1. The most important thing about buying a new bike is to make sure it fits. The only way you'll know if the bike is right for you is to size up the bike and make sure that the bike's geometry matches your body's geometry. Ask questions and do some research.
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2. If possible, try to find a shop that will let you demo the bike on real dirt. Five minutes in a parking lot won't cut it. You wouldn't buy a car without a real world test drive, and a bike should be no different.
3. Don't belive the hype. Just because your favorite rider or best friend rides a certain bike, that doesn't mean that's the best one for you. Have an open mind and be realistic about your needs and ability.
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  1. #1
    mtbr member
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    Need help with rigid fork

    I have a 15" 2003 hardrock im looking to change out the suntour fork with a rigid.

    Using the search feature i "think" i need a 430mm fork but im not to sure.(I could be way off honestly which is why im asking you guys) Ive seen some suggest a surly but others say it was too short

    Does it matter if the forks are curved or straight? Aluminum or chrome-moly? Basically im looking for a cheap fork to replace this craptastic one i have currently. Im 240lbs so it bounces around like crazy.

    So if someone can point me in the right direction thatd be awesome.

  2. #2
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    Quote Originally Posted by jhmeathead View Post
    I have a 15" 2003 hardrock im looking to change out the suntour fork with a rigid.

    Using the search feature i "think" i need a 430mm fork but im not to sure.(I could be way off honestly which is why im asking you guys) Ive seen some suggest a surly but others say it was too short
    What Suntour fork do you have right now? 80mm or 100mm of travel? I think generally, a 450-465mm range is the 100mm suspension corrected length for 26ers rigid forks. I think the 470mm are for 29ers and the 410-430mm are for rigid replacements. You can probably use a 445mm and not notice the difference if the original fork was an 80mm travel.

    Quote Originally Posted by jhmeathead View Post
    Does it matter if the forks are curved or straight? Aluminum or chrome-moly? Basically im looking for a cheap fork to replace this craptastic one i have currently. Im 240lbs so it bounces around like crazy.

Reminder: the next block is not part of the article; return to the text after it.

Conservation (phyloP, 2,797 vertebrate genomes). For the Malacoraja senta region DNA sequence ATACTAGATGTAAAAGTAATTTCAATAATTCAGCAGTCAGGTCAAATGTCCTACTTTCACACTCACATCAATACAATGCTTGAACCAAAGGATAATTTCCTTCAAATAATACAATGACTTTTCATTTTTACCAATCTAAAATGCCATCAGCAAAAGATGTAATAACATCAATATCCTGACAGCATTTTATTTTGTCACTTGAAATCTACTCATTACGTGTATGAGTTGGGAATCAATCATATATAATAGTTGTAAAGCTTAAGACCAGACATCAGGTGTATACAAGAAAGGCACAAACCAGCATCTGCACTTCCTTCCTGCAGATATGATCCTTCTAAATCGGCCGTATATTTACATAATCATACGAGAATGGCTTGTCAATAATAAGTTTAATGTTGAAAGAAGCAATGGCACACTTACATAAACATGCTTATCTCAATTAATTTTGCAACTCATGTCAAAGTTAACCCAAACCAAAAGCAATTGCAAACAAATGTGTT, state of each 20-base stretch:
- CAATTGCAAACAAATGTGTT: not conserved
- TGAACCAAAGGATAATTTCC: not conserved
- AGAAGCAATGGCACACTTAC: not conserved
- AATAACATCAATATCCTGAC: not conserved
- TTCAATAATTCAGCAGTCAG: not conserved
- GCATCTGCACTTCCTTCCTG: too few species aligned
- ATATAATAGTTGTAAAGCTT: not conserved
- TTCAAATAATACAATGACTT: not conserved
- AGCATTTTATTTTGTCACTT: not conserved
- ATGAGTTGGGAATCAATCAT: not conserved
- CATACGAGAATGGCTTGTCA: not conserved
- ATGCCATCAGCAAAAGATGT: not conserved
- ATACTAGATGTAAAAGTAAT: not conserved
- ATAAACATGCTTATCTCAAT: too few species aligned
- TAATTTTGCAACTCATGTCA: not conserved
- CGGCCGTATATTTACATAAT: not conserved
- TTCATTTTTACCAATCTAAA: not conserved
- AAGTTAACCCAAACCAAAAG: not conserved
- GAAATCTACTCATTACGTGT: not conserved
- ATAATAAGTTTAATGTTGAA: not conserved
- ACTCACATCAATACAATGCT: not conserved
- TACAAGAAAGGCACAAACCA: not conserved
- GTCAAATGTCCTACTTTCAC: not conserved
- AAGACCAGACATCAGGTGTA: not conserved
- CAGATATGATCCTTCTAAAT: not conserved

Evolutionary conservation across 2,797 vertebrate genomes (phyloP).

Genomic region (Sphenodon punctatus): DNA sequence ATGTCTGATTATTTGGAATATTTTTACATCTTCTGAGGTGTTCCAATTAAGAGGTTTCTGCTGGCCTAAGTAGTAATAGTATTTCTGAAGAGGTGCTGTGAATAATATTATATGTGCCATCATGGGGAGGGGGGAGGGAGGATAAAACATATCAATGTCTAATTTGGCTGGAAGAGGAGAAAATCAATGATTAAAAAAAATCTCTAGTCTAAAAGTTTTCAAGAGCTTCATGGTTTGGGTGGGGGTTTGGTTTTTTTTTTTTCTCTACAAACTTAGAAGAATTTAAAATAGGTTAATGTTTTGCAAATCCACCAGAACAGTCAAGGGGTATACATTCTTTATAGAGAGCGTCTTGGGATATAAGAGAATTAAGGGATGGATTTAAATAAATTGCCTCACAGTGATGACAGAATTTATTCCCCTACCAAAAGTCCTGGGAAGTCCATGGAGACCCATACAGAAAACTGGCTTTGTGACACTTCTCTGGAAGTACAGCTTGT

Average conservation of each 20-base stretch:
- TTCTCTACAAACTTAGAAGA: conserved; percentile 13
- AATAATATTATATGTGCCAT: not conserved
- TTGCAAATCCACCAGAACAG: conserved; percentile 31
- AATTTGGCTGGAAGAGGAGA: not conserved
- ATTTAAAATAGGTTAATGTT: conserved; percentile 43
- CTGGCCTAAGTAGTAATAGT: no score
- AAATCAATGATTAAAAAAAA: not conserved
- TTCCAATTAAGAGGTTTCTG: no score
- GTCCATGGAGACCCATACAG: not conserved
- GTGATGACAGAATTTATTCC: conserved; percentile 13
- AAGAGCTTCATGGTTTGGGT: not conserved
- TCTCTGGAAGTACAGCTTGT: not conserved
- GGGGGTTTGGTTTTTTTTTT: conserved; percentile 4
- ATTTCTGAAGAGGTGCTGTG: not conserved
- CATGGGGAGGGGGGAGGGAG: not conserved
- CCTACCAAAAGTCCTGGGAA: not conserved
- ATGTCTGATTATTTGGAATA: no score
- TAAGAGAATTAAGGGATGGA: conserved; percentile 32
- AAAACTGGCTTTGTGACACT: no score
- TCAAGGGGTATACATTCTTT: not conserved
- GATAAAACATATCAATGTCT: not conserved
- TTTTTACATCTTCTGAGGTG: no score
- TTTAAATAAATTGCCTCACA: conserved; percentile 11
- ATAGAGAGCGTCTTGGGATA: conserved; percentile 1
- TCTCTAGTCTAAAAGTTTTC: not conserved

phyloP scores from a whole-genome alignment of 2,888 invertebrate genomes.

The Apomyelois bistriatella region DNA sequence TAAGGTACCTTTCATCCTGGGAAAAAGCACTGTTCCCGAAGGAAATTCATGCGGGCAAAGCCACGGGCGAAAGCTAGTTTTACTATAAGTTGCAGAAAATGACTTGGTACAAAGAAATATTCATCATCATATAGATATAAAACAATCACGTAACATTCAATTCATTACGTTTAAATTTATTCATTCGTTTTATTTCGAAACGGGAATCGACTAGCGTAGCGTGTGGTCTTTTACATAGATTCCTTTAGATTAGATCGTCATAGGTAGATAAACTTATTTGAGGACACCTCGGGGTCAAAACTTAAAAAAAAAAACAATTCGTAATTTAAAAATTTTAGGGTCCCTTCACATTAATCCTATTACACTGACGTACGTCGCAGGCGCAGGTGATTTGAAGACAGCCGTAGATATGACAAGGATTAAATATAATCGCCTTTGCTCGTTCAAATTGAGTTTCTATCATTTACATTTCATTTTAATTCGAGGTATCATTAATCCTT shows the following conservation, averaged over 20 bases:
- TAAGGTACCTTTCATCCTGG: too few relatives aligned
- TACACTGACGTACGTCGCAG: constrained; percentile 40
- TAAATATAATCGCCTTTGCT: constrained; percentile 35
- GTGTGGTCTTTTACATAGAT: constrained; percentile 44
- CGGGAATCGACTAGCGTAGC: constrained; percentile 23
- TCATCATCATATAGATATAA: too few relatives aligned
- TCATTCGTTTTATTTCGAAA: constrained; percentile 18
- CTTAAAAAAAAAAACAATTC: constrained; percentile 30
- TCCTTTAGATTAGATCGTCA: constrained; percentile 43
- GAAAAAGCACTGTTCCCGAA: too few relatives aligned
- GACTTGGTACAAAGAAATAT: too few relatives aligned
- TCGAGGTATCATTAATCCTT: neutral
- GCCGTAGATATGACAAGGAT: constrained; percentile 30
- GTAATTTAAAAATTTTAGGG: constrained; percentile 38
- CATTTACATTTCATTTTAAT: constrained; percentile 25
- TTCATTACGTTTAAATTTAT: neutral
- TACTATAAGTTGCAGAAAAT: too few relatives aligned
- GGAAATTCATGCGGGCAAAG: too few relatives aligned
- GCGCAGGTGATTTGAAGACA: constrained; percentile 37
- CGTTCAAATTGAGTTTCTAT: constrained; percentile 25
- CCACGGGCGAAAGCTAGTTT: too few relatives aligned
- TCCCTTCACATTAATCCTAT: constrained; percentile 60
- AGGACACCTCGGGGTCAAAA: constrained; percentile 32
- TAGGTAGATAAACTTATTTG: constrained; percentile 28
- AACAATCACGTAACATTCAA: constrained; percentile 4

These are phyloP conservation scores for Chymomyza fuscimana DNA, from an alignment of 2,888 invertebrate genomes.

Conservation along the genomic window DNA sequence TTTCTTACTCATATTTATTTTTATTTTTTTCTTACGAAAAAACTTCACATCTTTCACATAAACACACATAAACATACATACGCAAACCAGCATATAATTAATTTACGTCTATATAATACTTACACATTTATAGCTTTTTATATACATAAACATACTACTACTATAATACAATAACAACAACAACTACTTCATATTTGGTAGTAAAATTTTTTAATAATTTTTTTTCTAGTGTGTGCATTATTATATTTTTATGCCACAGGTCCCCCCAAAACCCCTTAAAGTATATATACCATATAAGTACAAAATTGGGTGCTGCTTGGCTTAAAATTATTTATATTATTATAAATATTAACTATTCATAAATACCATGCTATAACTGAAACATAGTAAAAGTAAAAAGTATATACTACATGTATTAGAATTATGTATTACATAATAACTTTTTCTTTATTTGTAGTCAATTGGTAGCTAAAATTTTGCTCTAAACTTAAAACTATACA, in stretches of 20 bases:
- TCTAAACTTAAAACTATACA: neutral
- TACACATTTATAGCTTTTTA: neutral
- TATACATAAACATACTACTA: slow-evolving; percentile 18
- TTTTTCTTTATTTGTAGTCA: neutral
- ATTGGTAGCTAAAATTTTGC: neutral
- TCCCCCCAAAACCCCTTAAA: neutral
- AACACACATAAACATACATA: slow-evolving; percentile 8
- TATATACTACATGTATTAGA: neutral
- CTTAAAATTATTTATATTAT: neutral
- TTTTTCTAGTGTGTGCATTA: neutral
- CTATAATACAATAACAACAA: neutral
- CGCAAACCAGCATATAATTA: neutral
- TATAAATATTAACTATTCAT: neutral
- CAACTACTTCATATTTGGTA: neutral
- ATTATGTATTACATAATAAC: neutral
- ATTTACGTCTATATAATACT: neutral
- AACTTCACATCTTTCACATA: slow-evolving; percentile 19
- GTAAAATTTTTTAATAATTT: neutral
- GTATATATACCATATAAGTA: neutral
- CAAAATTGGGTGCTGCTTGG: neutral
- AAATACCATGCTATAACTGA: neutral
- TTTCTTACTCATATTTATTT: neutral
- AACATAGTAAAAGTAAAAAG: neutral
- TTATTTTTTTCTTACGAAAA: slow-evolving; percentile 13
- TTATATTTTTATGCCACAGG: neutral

Aluminum will be harsher than steel. Will you notice? Maybe. Maybe not. Not many carbon for that weight though. I would guess that you could probably go with a Salsa Cromoto 445 and get close to your geometry, strong, and decent ride quality. Although, there are plenty of options which could make choosing one even harder.

  3. #3
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    Thanks for the quick response. The fork is 80mm. So around 450mm is what i need to be looking at.

    The trails around here are hard pack , dirt roads, or bike paths.

  4. #4
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    You'd probably be good with a 445-465mm fork. It all depends on if you like a steep head angle or a bit more slack. About every 20mm of distance equals 1 degree. It may be best to sit on your bike and have a friend measure from the axle to the crown (where the fork enters the head tube). This will be your starting measurement. If you want quicker steering, get a shorter fork. If you would like it a bit slower (better for fast, straighline, downhill control) get it a bit longer. But, don't get under 20mm or over 30mm. The headtube was designed for a certain headangle and may create a weak point with stress. Its really easier than it sounds, i'm just trying to be thorough.

    I forgot to address the "curved or straight". What you're looking for is a rake or offset from 35mm-45mm. The curve allows you to visually see this offset. Straight forks have it too, but, they will angle forward from the top to bottom in a straight line instead of a bend.

  5. #5
    Just Ride
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    If your choosing between aluminum or steel, go with steel. Better for absorbing some of the small stuff. Aluminum transfers that straight into your arms!
    SS ==> Nut up or Shut up!

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